A memorial service will be held at 2 p.m. Sunday, March 16, at St. Paul’s United Methodist Church, 600 N. Wilshire Blvd., Stevens Point.
Visitation will be at the church at 1 p.m. Sunday until the service.
The family requests memorials be made to the local League of Women Voters in Stevens Point.
Condolences may be offered online at bostonfuneralhome.net.
Mrs. Burress was born Oct. 2, 1914, in McPherson, Kan., a daughter of the late Clarence Lyman and Nellie (Osgood) Ring. She spent her childhood in McPherson where her father was a bridge contractor.
She was married to Lee A. Burress Jr. Aug, 5, 1940, in McPherson. He died in 1993.
She received a Bachelor of Arts degree from McPherson College and a Master of Arts degree from the University of Kansas in Lawrence, Kan.
She taught elementary school, high school and college. She was an instructor of English at Wisconsin State University, Stevens Point; College of Emporia in Emporia, Kan.; Kansas State Teachers College at Emporia; and Friends University in Wichita, Kan. Her teaching specialty was children’s literature. She has written two as-yet unpublished children’s books describing her early childhood.
She and her husband moved around the country to Kenosha, Wis.; Birmingham, Iowa; Lee, Ill.; Nantucket, Mass.; and the Kansas towns of Mulvane, Winfield and Emporia before coming to rest in Stevens Point in 1958.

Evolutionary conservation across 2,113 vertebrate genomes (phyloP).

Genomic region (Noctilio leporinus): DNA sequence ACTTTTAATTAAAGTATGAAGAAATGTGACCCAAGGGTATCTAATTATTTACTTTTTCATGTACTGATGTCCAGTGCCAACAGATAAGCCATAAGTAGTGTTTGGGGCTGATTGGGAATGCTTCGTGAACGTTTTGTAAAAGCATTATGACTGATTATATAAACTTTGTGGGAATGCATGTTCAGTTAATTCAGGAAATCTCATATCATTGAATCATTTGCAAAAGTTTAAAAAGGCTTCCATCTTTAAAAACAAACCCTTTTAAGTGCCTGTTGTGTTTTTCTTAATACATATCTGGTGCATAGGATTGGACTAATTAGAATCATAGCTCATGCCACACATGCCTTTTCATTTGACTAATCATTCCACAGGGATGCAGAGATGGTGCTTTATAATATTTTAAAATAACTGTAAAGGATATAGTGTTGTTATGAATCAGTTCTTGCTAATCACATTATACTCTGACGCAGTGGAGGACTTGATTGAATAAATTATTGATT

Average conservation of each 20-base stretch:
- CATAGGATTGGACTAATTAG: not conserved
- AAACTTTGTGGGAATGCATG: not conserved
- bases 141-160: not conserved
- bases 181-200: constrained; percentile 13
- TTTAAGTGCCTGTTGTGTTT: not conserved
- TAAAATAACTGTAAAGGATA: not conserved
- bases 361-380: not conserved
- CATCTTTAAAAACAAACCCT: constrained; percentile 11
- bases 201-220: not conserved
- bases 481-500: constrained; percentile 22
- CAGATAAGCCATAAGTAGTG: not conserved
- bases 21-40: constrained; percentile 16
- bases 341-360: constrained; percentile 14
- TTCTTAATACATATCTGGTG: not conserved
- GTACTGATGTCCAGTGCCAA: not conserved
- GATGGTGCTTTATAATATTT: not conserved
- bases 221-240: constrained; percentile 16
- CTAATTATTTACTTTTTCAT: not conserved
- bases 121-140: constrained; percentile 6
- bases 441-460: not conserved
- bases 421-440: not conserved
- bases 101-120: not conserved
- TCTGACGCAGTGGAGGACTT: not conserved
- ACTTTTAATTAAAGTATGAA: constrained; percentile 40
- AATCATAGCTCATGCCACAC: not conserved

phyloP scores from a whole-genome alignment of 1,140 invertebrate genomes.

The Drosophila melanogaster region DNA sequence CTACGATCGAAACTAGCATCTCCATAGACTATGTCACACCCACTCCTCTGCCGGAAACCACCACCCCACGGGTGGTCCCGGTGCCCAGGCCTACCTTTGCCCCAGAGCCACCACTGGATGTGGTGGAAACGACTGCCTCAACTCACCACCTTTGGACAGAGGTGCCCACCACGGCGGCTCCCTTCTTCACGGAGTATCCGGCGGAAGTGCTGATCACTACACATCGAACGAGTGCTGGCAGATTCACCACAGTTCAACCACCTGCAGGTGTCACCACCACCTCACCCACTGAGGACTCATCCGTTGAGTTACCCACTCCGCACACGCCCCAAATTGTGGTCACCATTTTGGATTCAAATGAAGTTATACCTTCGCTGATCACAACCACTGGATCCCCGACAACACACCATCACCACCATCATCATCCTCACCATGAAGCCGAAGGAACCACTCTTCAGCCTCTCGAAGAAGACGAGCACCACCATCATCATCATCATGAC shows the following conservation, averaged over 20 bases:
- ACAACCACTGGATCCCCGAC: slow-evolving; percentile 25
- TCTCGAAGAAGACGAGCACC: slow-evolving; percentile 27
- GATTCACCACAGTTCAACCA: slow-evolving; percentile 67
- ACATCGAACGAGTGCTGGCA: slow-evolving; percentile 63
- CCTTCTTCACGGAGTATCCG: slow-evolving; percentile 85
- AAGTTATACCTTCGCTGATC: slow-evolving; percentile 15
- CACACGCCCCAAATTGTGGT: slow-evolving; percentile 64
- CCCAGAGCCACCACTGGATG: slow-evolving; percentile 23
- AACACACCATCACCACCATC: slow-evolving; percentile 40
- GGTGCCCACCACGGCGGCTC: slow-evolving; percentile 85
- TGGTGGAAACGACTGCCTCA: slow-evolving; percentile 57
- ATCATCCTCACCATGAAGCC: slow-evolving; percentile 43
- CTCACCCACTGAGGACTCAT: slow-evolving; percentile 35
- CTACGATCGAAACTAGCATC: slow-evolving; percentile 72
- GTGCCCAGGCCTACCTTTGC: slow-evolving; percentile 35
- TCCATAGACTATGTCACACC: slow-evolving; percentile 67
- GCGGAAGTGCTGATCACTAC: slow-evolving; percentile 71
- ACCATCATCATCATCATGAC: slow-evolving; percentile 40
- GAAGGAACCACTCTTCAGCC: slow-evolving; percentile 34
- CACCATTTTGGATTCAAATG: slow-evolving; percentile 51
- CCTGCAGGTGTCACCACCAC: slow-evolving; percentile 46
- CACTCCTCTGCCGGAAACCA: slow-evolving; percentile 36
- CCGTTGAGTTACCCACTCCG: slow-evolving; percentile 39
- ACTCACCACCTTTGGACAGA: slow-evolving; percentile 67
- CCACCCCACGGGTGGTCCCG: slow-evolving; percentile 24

Later when her husband took a university position in Teaneck N.J., she became associate editor of Response Magazine for Methodist women, published in New York by the United Methodist Church’s Board of Global Ministries. This is a national periodical for the denominational women’s organization.
She and her husband were travelers. They led several semester-abroad groups, usually to England, the Mecca for all English teachers.
As an activist she was a founding member for two different local units of the League of Women Voters (Emporia and Stevens Point). She supported the Democratic Party, belonged to the National Council of Teachers of English and was a lifelong Christian pacifist.
During the Vietnam years, on most Saturdays she and her husband and several pacifist friends picketed at the Steven Point Post Office to protest the war.
She was active in Methodist organizations and caregiving activities, the bell choir, as well as missionary work. She went on excursions to participate in the Border Witness Program assessing needs of immigrants in Texas, and to help build communities in Nicaragua.
In retirement, she took in college coeds as housemates, and many of them remained close to her over the years.
Survivors include two sons, David Burress (his partner, Juanita Carlson), Lawrence, Kan., and Michael (Merry Liberty) Burress, Amherst; three grandchildren, Matthew (Amy) Burress, Minneapolis, Minn., Sarah (Mark) Zakrzebski, Hawthorne, Calif., and Catherine (Matt) Kestner, Woodridge, Ill.; three stepgrandchildren, Michelle (Steve) Dunn, Antigo, Sarah (Ed) Cole, Mount Sterling, Ohio, and Nate (Anna) Carlson, Thousand Oaks, Calif.; eight great-grandchildren; two daughters-in-law, Peggy Burress and Debbie Burress, and many nieces and nephews.
She was also preceded in death by one son, Lee Allan Burress III; and three sisters.